I know it’s not all that easy to find vegan accessories that are not plastic but believe me, it’s a lot easier than just a few years ago! Plus, you have me to help you find them! 🙂
The Vegan fashion industry has brought out a wide range of more sustainable leather substitutes in the last few years. Here are some of my favorite materials and accessories!
But first, let’s start at the beginning:
What is vegan leather and why is it better than real animal skin?
You’ve clicked on this vegan blog post, so I assume you are either already vegan or open about making the change.
Therefore I won’t linger too long on the ethical reasons to avoid leather, but if you want to learn more about why leather is morally wrong, please read this carefully written blog post by Kerstin Brueller on the subject.
Leather is cruel and unnecessary and even though it’s marketed as more sustainable than vegan alternatives, it really isn’t.
A lot of people also think that leather is merely a by-product of the meat industry, basically making it a sort of upcycling product when in reality, that’s rarely the case.
Sustainable fashion content creators, as well as leather goods manufacturers, like to claim that animal leather is the more sustainable choice, since it’s a “natural material” and would, in theory, be compostable.
In reality, animal hides are highly processed and treated with harmful chemicals in order to make them supple and durable, not even taking into account that patent leather is coated in plastic!
The use of heavy metals in the tanning and dyeing process has been a major concern in leather manufacturing, putting at risk the environment through chemicals leaking into water streams, the workers, and also the wearer themselves.
If the chemicals find their way into the water, it causes an excessive richness of nutrients that sparks the growth of algae and animal death due to the lack of oxygen in the waters. In extreme cases, workers in the tanneries are exposed to serious health risks such as lung cancer and leukemia.
As well as dangerous chemicals, producing real leather also damages environments through deforestation.
Essentially, the issue with leather is an intersectional one and the true cost not only falls on animals’ backs, literally but also the tanning workers. Veganism ideally seeks to liberate non-human animals as well as humans.
The leather industry has been responsible for deforestation in South America which is also a major cause of climate change and biodiversity loss. Deforestation is driven by land use, greenhouse gas emissions from animal agriculture, grazing, and the use of feed crops.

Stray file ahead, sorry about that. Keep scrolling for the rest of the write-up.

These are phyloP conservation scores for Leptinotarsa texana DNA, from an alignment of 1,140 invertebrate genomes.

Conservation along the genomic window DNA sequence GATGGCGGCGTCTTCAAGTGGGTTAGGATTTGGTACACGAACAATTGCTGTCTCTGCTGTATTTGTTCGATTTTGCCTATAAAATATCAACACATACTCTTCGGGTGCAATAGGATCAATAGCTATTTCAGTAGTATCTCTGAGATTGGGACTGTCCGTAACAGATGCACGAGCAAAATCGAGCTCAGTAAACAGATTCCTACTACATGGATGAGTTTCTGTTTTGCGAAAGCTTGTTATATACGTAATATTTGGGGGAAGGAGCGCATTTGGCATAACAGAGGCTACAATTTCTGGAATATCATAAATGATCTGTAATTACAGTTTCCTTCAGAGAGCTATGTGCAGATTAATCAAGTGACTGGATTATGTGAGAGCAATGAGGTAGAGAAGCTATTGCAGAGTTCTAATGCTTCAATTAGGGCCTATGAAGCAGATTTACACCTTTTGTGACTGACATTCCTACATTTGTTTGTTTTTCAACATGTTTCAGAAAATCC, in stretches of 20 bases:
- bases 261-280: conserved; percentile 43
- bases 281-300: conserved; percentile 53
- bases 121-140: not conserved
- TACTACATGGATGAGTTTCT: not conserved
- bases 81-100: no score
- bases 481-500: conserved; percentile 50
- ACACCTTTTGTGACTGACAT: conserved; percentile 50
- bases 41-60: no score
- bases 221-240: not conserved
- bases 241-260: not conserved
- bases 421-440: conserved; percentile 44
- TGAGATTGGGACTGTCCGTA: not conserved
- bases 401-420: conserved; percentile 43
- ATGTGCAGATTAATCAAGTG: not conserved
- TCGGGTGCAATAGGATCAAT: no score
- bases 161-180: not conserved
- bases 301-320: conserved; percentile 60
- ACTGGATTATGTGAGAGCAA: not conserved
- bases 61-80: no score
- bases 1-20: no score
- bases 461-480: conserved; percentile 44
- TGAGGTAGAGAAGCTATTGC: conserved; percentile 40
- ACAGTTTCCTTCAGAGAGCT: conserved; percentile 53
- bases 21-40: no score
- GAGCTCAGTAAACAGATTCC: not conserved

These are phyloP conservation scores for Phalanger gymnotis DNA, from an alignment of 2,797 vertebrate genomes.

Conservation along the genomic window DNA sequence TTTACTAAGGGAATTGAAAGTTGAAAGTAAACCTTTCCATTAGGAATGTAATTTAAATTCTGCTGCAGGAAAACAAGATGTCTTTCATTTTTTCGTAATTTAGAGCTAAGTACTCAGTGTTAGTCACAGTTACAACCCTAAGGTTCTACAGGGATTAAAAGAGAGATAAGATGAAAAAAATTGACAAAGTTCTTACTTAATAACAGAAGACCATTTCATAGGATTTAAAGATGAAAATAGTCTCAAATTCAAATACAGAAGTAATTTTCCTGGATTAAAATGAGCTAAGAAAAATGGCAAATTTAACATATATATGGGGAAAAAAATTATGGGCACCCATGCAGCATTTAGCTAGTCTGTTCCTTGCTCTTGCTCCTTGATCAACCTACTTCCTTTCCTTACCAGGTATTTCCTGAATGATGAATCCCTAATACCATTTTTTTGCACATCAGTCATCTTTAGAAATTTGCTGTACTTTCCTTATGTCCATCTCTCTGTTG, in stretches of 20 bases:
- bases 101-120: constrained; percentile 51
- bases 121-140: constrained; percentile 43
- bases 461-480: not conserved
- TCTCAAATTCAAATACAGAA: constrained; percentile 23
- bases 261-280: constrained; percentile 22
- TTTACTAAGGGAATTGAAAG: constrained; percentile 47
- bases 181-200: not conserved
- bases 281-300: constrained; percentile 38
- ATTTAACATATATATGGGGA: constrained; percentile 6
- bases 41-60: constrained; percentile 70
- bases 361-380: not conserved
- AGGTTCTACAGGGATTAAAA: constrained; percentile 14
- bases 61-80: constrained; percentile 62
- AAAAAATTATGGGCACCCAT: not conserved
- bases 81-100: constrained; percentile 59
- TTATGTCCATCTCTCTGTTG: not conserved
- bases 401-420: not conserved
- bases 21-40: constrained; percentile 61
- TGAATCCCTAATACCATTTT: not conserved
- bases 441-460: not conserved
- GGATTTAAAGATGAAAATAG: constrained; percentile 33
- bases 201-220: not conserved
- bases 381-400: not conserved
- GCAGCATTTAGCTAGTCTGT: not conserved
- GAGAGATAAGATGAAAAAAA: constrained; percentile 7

The impact of real leather is highly driven by land use and GHG emissions associated with animal agriculture. The Livestock sector is the world’s largest user of agricultural land through grazing and the use of feed crops.
In short, in order to feed cows, the real producers of leather, huge patches of land are needed to a. grow cattle feed and b. house all the animals.
As a result, this plays a major role in climate change, the management of water, and biodiversity. For example, the cattle industry in Brazil has been a great driver of deforestation causing biodiversity loss and contributing to climate change.
“Synthetic leather has only a third of the environmental impact of cow leather. As Kering says in its 2015 EP&L statement, different leathers can have an over tenfold difference in environmental impact based on their type and origin, how the animal was raised, and how the tanning process took place. Switching to alternative materials can directly improve a product’s footprint.”–2017 PULSE OF THE FASHION INDUSTRY REPORT
But Synthetics Aren’t That Great Either
Now to be realistic, vegan leather of course isn’t perfect either. Conventional vegan leather or pleather is made from Polyurethane (PU) or Polyvinyl Chloride (PVC).
Although PVC is in much less use than it was in the 1960s and ’70s, it can still be found in the composition of some vegan leather. PVC releases dioxins, which are potentially dangerous in confined spaces and especially dangerous if burnt. It also uses plasticizers such as phthalates to make it flexible. Depending on the type of phthalate used, they’re extremely toxic. Greenpeace described it as the “single most environmentally damaging type of plastic.”
Today you’ll find PVC mostly used in cheap fast fashion retail products rather than higher-end vegan brands.
The more modern and slightly less damaging plastic is PU, which is constantly being technically developed to reduce its flaws such as the hazardous toxins it releases during manufacturing and the oil-based polymers it’s made with which make use of fossil fuels.